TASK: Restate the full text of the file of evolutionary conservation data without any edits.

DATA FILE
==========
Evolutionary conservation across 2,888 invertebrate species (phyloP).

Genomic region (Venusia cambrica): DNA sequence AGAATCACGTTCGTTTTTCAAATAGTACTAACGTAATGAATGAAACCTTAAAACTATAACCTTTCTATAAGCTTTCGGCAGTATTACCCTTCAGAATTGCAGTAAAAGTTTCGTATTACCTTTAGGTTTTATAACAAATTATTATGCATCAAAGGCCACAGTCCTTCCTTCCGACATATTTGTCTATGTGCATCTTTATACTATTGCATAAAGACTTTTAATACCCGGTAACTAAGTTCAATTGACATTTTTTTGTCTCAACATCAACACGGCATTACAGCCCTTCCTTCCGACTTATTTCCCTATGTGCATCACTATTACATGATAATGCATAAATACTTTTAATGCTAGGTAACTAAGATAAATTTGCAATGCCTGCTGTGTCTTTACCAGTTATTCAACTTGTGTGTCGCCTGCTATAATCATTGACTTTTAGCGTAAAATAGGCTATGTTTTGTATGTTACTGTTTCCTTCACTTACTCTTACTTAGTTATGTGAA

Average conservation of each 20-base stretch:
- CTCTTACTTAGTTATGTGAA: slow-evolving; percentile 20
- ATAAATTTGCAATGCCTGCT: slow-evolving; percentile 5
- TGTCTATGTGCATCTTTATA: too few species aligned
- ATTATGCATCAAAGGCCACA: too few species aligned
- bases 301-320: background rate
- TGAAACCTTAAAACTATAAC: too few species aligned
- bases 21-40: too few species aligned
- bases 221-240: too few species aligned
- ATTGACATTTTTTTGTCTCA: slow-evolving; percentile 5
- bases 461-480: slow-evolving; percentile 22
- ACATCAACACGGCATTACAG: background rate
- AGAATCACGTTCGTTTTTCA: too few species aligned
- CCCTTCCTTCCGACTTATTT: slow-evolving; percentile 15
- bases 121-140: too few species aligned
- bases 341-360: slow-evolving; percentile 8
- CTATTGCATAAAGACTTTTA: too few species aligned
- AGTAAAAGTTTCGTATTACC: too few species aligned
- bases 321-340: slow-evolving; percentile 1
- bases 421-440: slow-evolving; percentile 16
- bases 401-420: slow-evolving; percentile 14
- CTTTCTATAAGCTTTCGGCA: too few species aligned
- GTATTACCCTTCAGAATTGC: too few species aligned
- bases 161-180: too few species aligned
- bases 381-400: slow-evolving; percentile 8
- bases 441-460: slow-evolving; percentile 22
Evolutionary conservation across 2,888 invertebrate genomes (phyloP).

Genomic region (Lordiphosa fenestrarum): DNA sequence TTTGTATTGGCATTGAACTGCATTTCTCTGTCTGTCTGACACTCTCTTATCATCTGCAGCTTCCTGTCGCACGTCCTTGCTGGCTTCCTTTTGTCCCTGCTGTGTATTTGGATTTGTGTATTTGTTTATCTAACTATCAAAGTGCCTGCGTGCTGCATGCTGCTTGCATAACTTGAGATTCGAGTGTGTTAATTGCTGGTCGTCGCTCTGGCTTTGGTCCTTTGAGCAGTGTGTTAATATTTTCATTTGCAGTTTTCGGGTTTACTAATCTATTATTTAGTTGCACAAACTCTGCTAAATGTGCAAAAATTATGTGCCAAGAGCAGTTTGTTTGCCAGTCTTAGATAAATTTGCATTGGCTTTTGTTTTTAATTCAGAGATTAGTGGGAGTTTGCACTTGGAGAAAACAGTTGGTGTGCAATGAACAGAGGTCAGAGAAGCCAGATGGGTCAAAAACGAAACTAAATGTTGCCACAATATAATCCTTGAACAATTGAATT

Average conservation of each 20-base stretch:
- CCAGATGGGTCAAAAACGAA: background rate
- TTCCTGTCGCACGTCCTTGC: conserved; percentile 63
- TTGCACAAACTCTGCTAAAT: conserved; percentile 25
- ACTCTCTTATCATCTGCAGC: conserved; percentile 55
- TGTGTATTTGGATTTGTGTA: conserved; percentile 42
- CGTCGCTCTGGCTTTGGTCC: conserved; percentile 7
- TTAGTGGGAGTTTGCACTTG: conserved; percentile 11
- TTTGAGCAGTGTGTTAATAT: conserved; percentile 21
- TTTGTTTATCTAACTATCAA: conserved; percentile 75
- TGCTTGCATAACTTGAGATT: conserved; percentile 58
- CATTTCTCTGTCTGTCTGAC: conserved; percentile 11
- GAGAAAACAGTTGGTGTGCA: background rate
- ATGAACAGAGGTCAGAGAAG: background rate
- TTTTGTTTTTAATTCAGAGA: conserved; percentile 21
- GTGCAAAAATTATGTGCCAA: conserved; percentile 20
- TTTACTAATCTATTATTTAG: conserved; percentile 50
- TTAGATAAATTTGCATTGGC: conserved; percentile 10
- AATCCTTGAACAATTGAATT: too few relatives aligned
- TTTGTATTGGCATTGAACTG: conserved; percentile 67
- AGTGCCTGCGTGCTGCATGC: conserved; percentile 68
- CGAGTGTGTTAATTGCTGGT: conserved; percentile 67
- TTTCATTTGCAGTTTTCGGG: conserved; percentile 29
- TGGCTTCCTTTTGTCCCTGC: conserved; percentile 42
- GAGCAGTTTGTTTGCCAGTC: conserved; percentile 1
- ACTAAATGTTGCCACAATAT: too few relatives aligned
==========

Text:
Evolutionary conservation across 2,888 invertebrate species (phyloP).

Genomic region (Venusia cambrica): DNA sequence AGAATCACGTTCGTTTTTCAAATAGTACTAACGTAATGAATGAAACCTTAAAACTATAACCTTTCTATAAGCTTTCGGCAGTATTACCCTTCAGAATTGCAGTAAAAGTTTCGTATTACCTTTAGGTTTTATAACAAATTATTATGCATCAAAGGCCACAGTCCTTCCTTCCGACATATTTGTCTATGTGCATCTTTATACTATTGCATAAAGACTTTTAATACCCGGTAACTAAGTTCAATTGACATTTTTTTGTCTCAACATCAACACGGCATTACAGCCCTTCCTTCCGACTTATTTCCCTATGTGCATCACTATTACATGATAATGCATAAATACTTTTAATGCTAGGTAACTAAGATAAATTTGCAATGCCTGCTGTGTCTTTACCAGTTATTCAACTTGTGTGTCGCCTGCTATAATCATTGACTTTTAGCGTAAAATAGGCTATGTTTTGTATGTTACTGTTTCCTTCACTTACTCTTACTTAGTTATGTGAA

Average conservation of each 20-base stretch:
- CTCTTACTTAGTTATGTGAA: slow-evolving; percentile 20
- ATAAATTTGCAATGCCTGCT: slow-evolving; percentile 5
- TGTCTATGTGCATCTTTATA: too few species aligned
- ATTATGCATCAAAGGCCACA: too few species aligned
- bases 301-320: background rate
- TGAAACCTTAAAACTATAAC: too few species aligned
- bases 21-40: too few species aligned
- bases 221-240: too few species aligned
- ATTGACATTTTTTTGTCTCA: slow-evolving; percentile 5
- bases 461-480: slow-evolving; percentile 22
- ACATCAACACGGCATTACAG: background rate
- AGAATCACGTTCGTTTTTCA: too few species aligned
- CCCTTCCTTCCGACTTATTT: slow-evolving; percentile 15
- bases 121-140: too few species aligned
- bases 341-360: slow-evolving; percentile 8
- CTATTGCATAAAGACTTTTA: too few species aligned
- AGTAAAAGTTTCGTATTACC: too few species aligned
- bases 321-340: slow-evolving; percentile 1
- bases 421-440: slow-evolving; percentile 16
- bases 401-420: slow-evolving; percentile 14
- CTTTCTATAAGCTTTCGGCA: too few species aligned
- GTATTACCCTTCAGAATTGC: too few species aligned
- bases 161-180: too few species aligned
- bases 381-400: slow-evolving; percentile 8
- bases 441-460: slow-evolving; percentile 22
Evolutionary conservation across 2,888 invertebrate genomes (phyloP).

Genomic region (Lordiphosa fenestrarum): DNA sequence TTTGTATTGGCATTGAACTGCATTTCTCTGTCTGTCTGACACTCTCTTATCATCTGCAGCTTCCTGTCGCACGTCCTTGCTGGCTTCCTTTTGTCCCTGCTGTGTATTTGGATTTGTGTATTTGTTTATCTAACTATCAAAGTGCCTGCGTGCTGCATGCTGCTTGCATAACTTGAGATTCGAGTGTGTTAATTGCTGGTCGTCGCTCTGGCTTTGGTCCTTTGAGCAGTGTGTTAATATTTTCATTTGCAGTTTTCGGGTTTACTAATCTATTATTTAGTTGCACAAACTCTGCTAAATGTGCAAAAATTATGTGCCAAGAGCAGTTTGTTTGCCAGTCTTAGATAAATTTGCATTGGCTTTTGTTTTTAATTCAGAGATTAGTGGGAGTTTGCACTTGGAGAAAACAGTTGGTGTGCAATGAACAGAGGTCAGAGAAGCCAGATGGGTCAAAAACGAAACTAAATGTTGCCACAATATAATCCTTGAACAATTGAATT

Average conservation of each 20-base stretch:
- CCAGATGGGTCAAAAACGAA: background rate
- TTCCTGTCGCACGTCCTTGC: conserved; percentile 63
- TTGCACAAACTCTGCTAAAT: conserved; percentile 25
- ACTCTCTTATCATCTGCAGC: conserved; percentile 55
- TGTGTATTTGGATTTGTGTA: conserved; percentile 42
- CGTCGCTCTGGCTTTGGTCC: conserved; percentile 7
- TTAGTGGGAGTTTGCACTTG: conserved; percentile 11
- TTTGAGCAGTGTGTTAATAT: conserved; percentile 21
- TTTGTTTATCTAACTATCAA: conserved; percentile 75
- TGCTTGCATAACTTGAGATT: conserved; percentile 58
- CATTTCTCTGTCTGTCTGAC: conserved; percentile 11
- GAGAAAACAGTTGGTGTGCA: background rate
- ATGAACAGAGGTCAGAGAAG: background rate
- TTTTGTTTTTAATTCAGAGA: conserved; percentile 21
- GTGCAAAAATTATGTGCCAA: conserved; percentile 20
- TTTACTAATCTATTATTTAG: conserved; percentile 50
- TTAGATAAATTTGCATTGGC: conserved; percentile 10
- AATCCTTGAACAATTGAATT: too few relatives aligned
- TTTGTATTGGCATTGAACTG: conserved; percentile 67
- AGTGCCTGCGTGCTGCATGC: conserved; percentile 68
- CGAGTGTGTTAATTGCTGGT: conserved; percentile 67
- TTTCATTTGCAGTTTTCGGG: conserved; percentile 29
- TGGCTTCCTTTTGTCCCTGC: conserved; percentile 42
- GAGCAGTTTGTTTGCCAGTC: conserved; percentile 1
- ACTAAATGTTGCCACAATAT: too few relatives aligned